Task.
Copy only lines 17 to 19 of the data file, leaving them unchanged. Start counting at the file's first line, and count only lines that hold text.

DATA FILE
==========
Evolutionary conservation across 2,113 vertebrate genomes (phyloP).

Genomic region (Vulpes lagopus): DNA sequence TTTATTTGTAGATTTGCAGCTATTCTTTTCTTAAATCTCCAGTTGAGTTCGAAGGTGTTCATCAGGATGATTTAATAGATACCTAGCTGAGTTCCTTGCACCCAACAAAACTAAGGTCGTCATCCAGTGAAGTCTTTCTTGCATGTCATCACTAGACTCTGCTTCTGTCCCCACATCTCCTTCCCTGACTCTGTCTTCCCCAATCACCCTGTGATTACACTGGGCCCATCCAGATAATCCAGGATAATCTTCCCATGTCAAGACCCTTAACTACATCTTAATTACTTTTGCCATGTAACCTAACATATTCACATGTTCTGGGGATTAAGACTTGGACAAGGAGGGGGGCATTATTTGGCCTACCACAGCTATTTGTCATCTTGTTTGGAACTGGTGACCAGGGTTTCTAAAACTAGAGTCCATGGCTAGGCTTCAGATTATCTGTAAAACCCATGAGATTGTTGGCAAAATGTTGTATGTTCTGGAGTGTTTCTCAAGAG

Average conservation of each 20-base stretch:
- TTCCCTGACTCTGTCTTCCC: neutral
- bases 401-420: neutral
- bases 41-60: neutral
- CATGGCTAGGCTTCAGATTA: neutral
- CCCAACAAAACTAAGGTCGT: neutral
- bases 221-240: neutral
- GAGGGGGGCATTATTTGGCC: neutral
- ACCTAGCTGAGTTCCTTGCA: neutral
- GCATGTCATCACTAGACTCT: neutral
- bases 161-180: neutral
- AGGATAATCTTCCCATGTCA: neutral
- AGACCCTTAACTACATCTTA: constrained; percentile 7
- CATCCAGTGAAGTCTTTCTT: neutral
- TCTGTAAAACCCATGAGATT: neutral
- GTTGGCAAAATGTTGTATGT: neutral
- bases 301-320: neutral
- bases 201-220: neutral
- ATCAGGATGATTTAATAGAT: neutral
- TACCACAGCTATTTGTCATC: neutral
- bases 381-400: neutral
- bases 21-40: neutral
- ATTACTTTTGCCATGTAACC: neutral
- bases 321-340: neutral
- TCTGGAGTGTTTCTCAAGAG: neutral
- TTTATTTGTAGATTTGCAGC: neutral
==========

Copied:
- TCTGTAAAACCCATGAGATT: neutral
- GTTGGCAAAATGTTGTATGT: neutral
- bases 301-320: neutral